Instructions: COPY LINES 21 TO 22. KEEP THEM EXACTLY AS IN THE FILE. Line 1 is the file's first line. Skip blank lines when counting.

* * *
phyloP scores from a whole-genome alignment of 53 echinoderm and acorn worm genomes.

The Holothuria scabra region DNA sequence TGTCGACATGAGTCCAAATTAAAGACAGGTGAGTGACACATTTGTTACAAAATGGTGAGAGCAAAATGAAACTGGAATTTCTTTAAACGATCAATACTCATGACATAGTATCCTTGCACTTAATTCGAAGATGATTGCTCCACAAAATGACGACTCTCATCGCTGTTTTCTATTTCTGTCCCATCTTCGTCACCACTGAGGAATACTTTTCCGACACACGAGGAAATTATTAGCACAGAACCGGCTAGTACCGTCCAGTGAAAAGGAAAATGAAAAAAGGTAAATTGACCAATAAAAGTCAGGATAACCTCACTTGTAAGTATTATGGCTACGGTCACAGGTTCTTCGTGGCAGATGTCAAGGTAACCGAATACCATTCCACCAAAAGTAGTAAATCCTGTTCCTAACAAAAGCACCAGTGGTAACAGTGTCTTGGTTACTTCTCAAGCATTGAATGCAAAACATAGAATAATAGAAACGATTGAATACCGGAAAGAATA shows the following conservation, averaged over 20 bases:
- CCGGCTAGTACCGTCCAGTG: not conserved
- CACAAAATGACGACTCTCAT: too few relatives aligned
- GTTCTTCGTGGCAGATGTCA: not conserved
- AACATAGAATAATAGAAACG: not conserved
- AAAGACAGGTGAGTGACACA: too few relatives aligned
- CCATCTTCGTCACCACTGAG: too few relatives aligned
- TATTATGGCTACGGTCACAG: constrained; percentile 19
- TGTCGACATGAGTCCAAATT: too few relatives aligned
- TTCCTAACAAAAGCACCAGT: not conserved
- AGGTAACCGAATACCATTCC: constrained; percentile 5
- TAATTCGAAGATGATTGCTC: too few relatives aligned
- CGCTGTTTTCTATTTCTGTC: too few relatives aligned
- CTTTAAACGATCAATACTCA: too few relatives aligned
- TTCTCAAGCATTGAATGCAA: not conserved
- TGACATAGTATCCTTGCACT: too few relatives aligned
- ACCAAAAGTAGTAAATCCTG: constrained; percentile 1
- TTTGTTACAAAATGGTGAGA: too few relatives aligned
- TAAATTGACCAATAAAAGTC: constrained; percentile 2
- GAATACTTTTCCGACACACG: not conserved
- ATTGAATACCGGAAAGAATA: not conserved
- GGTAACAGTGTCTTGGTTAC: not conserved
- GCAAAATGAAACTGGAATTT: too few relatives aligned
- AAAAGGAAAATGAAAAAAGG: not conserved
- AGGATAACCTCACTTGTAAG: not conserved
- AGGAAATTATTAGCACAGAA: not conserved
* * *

- GAATACTTTTCCGACACACG: not conserved
- ATTGAATACCGGAAAGAATA: not conserved